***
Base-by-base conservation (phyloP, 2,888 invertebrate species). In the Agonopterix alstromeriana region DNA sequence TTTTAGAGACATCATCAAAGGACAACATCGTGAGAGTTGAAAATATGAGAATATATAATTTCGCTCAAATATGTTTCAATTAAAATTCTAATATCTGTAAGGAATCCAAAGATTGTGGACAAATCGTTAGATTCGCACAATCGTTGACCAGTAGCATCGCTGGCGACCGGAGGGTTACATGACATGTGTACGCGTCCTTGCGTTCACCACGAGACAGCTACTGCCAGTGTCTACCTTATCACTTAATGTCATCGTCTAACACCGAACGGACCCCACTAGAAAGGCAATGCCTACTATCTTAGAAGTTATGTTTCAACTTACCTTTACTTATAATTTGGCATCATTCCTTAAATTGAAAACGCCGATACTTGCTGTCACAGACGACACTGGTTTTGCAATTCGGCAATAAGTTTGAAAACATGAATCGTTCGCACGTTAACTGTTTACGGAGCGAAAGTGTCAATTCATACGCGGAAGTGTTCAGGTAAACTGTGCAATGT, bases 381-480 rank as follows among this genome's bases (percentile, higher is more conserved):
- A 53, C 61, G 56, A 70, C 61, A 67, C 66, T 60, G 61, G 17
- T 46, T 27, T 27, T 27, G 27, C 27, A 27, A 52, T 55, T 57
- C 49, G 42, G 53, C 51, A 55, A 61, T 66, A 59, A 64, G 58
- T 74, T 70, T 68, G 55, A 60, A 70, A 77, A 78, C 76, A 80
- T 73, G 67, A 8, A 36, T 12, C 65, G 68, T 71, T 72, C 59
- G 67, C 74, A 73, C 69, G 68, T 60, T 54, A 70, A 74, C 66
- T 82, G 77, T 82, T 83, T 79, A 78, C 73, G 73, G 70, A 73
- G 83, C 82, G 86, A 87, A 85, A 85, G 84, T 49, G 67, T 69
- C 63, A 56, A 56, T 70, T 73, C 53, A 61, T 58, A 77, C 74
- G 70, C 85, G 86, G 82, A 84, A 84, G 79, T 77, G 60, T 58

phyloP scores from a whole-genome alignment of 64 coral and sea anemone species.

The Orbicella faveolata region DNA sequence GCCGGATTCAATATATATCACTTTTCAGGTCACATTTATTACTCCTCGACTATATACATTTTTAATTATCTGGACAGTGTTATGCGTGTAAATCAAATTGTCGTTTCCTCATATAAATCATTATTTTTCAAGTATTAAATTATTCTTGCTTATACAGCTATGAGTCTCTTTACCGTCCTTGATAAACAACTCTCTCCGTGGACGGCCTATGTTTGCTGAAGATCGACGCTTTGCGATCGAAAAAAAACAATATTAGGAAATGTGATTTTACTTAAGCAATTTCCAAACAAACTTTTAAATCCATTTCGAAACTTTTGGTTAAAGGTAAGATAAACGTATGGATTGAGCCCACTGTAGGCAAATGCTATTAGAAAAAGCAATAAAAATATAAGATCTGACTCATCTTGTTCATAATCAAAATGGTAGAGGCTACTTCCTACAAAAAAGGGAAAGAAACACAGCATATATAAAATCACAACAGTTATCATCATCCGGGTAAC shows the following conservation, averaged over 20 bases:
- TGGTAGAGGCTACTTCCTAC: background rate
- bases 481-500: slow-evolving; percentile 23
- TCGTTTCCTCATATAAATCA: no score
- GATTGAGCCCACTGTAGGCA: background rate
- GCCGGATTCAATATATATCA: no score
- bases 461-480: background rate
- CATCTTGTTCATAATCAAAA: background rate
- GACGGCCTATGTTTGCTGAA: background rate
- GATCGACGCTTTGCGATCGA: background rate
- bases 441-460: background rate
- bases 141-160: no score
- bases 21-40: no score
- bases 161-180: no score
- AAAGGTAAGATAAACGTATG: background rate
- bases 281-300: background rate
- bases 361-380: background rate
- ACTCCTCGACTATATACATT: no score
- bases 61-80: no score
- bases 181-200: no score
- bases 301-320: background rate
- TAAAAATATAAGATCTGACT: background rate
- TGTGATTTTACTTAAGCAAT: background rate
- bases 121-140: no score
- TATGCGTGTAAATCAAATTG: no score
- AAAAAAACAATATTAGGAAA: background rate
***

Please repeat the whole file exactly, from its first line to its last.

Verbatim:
Base-by-base conservation (phyloP, 2,888 invertebrate species). In the Agonopterix alstromeriana region DNA sequence TTTTAGAGACATCATCAAAGGACAACATCGTGAGAGTTGAAAATATGAGAATATATAATTTCGCTCAAATATGTTTCAATTAAAATTCTAATATCTGTAAGGAATCCAAAGATTGTGGACAAATCGTTAGATTCGCACAATCGTTGACCAGTAGCATCGCTGGCGACCGGAGGGTTACATGACATGTGTACGCGTCCTTGCGTTCACCACGAGACAGCTACTGCCAGTGTCTACCTTATCACTTAATGTCATCGTCTAACACCGAACGGACCCCACTAGAAAGGCAATGCCTACTATCTTAGAAGTTATGTTTCAACTTACCTTTACTTATAATTTGGCATCATTCCTTAAATTGAAAACGCCGATACTTGCTGTCACAGACGACACTGGTTTTGCAATTCGGCAATAAGTTTGAAAACATGAATCGTTCGCACGTTAACTGTTTACGGAGCGAAAGTGTCAATTCATACGCGGAAGTGTTCAGGTAAACTGTGCAATGT, bases 381-480 rank as follows among this genome's bases (percentile, higher is more conserved):
- A 53, C 61, G 56, A 70, C 61, A 67, C 66, T 60, G 61, G 17
- T 46, T 27, T 27, T 27, G 27, C 27, A 27, A 52, T 55, T 57
- C 49, G 42, G 53, C 51, A 55, A 61, T 66, A 59, A 64, G 58
- T 74, T 70, T 68, G 55, A 60, A 70, A 77, A 78, C 76, A 80
- T 73, G 67, A 8, A 36, T 12, C 65, G 68, T 71, T 72, C 59
- G 67, C 74, A 73, C 69, G 68, T 60, T 54, A 70, A 74, C 66
- T 82, G 77, T 82, T 83, T 79, A 78, C 73, G 73, G 70, A 73
- G 83, C 82, G 86, A 87, A 85, A 85, G 84, T 49, G 67, T 69
- C 63, A 56, A 56, T 70, T 73, C 53, A 61, T 58, A 77, C 74
- G 70, C 85, G 86, G 82, A 84, A 84, G 79, T 77, G 60, T 58

phyloP scores from a whole-genome alignment of 64 coral and sea anemone species.

The Orbicella faveolata region DNA sequence GCCGGATTCAATATATATCACTTTTCAGGTCACATTTATTACTCCTCGACTATATACATTTTTAATTATCTGGACAGTGTTATGCGTGTAAATCAAATTGTCGTTTCCTCATATAAATCATTATTTTTCAAGTATTAAATTATTCTTGCTTATACAGCTATGAGTCTCTTTACCGTCCTTGATAAACAACTCTCTCCGTGGACGGCCTATGTTTGCTGAAGATCGACGCTTTGCGATCGAAAAAAAACAATATTAGGAAATGTGATTTTACTTAAGCAATTTCCAAACAAACTTTTAAATCCATTTCGAAACTTTTGGTTAAAGGTAAGATAAACGTATGGATTGAGCCCACTGTAGGCAAATGCTATTAGAAAAAGCAATAAAAATATAAGATCTGACTCATCTTGTTCATAATCAAAATGGTAGAGGCTACTTCCTACAAAAAAGGGAAAGAAACACAGCATATATAAAATCACAACAGTTATCATCATCCGGGTAAC shows the following conservation, averaged over 20 bases:
- TGGTAGAGGCTACTTCCTAC: background rate
- bases 481-500: slow-evolving; percentile 23
- TCGTTTCCTCATATAAATCA: no score
- GATTGAGCCCACTGTAGGCA: background rate
- GCCGGATTCAATATATATCA: no score
- bases 461-480: background rate
- CATCTTGTTCATAATCAAAA: background rate
- GACGGCCTATGTTTGCTGAA: background rate
- GATCGACGCTTTGCGATCGA: background rate
- bases 441-460: background rate
- bases 141-160: no score
- bases 21-40: no score
- bases 161-180: no score
- AAAGGTAAGATAAACGTATG: background rate
- bases 281-300: background rate
- bases 361-380: background rate
- ACTCCTCGACTATATACATT: no score
- bases 61-80: no score
- bases 181-200: no score
- bases 301-320: background rate
- TAAAAATATAAGATCTGACT: background rate
- TGTGATTTTACTTAAGCAAT: background rate
- bases 121-140: no score
- TATGCGTGTAAATCAAATTG: no score
- AAAAAAACAATATTAGGAAA: background rate